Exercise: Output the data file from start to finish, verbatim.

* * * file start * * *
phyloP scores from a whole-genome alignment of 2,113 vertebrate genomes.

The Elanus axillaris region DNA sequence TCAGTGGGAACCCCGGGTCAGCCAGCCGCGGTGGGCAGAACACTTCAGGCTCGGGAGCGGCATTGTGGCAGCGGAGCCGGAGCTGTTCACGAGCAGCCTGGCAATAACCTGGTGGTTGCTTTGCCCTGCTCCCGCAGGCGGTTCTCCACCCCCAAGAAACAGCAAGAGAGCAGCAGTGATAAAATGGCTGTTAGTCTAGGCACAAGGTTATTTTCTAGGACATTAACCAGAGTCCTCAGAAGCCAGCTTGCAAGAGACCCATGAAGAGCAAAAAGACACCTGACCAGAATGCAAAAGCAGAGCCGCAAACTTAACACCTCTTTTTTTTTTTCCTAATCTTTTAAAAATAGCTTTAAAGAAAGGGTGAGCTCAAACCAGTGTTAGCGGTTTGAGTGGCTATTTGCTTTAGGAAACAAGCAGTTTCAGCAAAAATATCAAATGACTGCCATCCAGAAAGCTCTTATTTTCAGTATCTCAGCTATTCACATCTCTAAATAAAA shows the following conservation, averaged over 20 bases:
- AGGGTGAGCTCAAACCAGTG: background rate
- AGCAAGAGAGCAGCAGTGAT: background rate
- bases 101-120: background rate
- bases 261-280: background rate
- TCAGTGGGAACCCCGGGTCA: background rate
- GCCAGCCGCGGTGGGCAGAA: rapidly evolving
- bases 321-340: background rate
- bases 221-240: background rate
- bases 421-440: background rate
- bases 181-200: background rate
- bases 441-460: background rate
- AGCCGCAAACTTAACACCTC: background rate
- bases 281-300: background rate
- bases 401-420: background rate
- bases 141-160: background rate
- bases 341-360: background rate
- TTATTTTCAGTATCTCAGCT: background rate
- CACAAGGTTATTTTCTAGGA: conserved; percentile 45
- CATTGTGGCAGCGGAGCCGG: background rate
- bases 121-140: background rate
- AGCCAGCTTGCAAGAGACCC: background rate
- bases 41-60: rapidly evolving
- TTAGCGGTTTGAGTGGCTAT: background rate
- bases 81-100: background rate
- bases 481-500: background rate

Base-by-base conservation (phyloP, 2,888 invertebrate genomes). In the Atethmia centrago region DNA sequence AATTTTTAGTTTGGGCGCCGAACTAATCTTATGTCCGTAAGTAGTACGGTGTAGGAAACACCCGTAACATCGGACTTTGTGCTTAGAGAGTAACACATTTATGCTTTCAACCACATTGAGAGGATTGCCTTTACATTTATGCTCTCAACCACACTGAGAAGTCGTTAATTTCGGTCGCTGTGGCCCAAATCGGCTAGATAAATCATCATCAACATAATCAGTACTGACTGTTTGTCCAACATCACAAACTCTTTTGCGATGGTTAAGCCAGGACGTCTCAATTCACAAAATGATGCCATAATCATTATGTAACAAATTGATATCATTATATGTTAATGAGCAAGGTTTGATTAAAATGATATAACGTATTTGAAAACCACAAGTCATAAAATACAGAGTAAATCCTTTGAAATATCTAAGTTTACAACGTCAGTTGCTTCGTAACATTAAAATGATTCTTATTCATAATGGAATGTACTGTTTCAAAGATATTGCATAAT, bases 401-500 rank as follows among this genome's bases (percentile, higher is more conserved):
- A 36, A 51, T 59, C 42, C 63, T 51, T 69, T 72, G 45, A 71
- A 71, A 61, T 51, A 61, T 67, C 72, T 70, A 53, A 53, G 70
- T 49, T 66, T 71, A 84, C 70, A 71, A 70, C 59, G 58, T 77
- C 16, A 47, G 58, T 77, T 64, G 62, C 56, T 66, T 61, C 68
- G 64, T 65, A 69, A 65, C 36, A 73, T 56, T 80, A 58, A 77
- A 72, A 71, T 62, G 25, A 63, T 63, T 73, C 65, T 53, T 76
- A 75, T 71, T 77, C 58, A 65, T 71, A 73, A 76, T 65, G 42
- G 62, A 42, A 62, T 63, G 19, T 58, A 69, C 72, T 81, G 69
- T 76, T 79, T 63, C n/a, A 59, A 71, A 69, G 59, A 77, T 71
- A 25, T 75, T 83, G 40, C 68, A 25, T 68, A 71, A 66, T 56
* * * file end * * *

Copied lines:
phyloP scores from a whole-genome alignment of 2,113 vertebrate genomes.

The Elanus axillaris region DNA sequence TCAGTGGGAACCCCGGGTCAGCCAGCCGCGGTGGGCAGAACACTTCAGGCTCGGGAGCGGCATTGTGGCAGCGGAGCCGGAGCTGTTCACGAGCAGCCTGGCAATAACCTGGTGGTTGCTTTGCCCTGCTCCCGCAGGCGGTTCTCCACCCCCAAGAAACAGCAAGAGAGCAGCAGTGATAAAATGGCTGTTAGTCTAGGCACAAGGTTATTTTCTAGGACATTAACCAGAGTCCTCAGAAGCCAGCTTGCAAGAGACCCATGAAGAGCAAAAAGACACCTGACCAGAATGCAAAAGCAGAGCCGCAAACTTAACACCTCTTTTTTTTTTTCCTAATCTTTTAAAAATAGCTTTAAAGAAAGGGTGAGCTCAAACCAGTGTTAGCGGTTTGAGTGGCTATTTGCTTTAGGAAACAAGCAGTTTCAGCAAAAATATCAAATGACTGCCATCCAGAAAGCTCTTATTTTCAGTATCTCAGCTATTCACATCTCTAAATAAAA shows the following conservation, averaged over 20 bases:
- AGGGTGAGCTCAAACCAGTG: background rate
- AGCAAGAGAGCAGCAGTGAT: background rate
- bases 101-120: background rate
- bases 261-280: background rate
- TCAGTGGGAACCCCGGGTCA: background rate
- GCCAGCCGCGGTGGGCAGAA: rapidly evolving
- bases 321-340: background rate
- bases 221-240: background rate
- bases 421-440: background rate
- bases 181-200: background rate
- bases 441-460: background rate
- AGCCGCAAACTTAACACCTC: background rate
- bases 281-300: background rate
- bases 401-420: background rate
- bases 141-160: background rate
- bases 341-360: background rate
- TTATTTTCAGTATCTCAGCT: background rate
- CACAAGGTTATTTTCTAGGA: conserved; percentile 45
- CATTGTGGCAGCGGAGCCGG: background rate
- bases 121-140: background rate
- AGCCAGCTTGCAAGAGACCC: background rate
- bases 41-60: rapidly evolving
- TTAGCGGTTTGAGTGGCTAT: background rate
- bases 81-100: background rate
- bases 481-500: background rate

Base-by-base conservation (phyloP, 2,888 invertebrate genomes). In the Atethmia centrago region DNA sequence AATTTTTAGTTTGGGCGCCGAACTAATCTTATGTCCGTAAGTAGTACGGTGTAGGAAACACCCGTAACATCGGACTTTGTGCTTAGAGAGTAACACATTTATGCTTTCAACCACATTGAGAGGATTGCCTTTACATTTATGCTCTCAACCACACTGAGAAGTCGTTAATTTCGGTCGCTGTGGCCCAAATCGGCTAGATAAATCATCATCAACATAATCAGTACTGACTGTTTGTCCAACATCACAAACTCTTTTGCGATGGTTAAGCCAGGACGTCTCAATTCACAAAATGATGCCATAATCATTATGTAACAAATTGATATCATTATATGTTAATGAGCAAGGTTTGATTAAAATGATATAACGTATTTGAAAACCACAAGTCATAAAATACAGAGTAAATCCTTTGAAATATCTAAGTTTACAACGTCAGTTGCTTCGTAACATTAAAATGATTCTTATTCATAATGGAATGTACTGTTTCAAAGATATTGCATAAT, bases 401-500 rank as follows among this genome's bases (percentile, higher is more conserved):
- A 36, A 51, T 59, C 42, C 63, T 51, T 69, T 72, G 45, A 71
- A 71, A 61, T 51, A 61, T 67, C 72, T 70, A 53, A 53, G 70
- T 49, T 66, T 71, A 84, C 70, A 71, A 70, C 59, G 58, T 77
- C 16, A 47, G 58, T 77, T 64, G 62, C 56, T 66, T 61, C 68
- G 64, T 65, A 69, A 65, C 36, A 73, T 56, T 80, A 58, A 77
- A 72, A 71, T 62, G 25, A 63, T 63, T 73, C 65, T 53, T 76
- A 75, T 71, T 77, C 58, A 65, T 71, A 73, A 76, T 65, G 42
- G 62, A 42, A 62, T 63, G 19, T 58, A 69, C 72, T 81, G 69
- T 76, T 79, T 63, C n/a, A 59, A 71, A 69, G 59, A 77, T 71
- A 25, T 75, T 83, G 40, C 68, A 25, T 68, A 71, A 66, T 56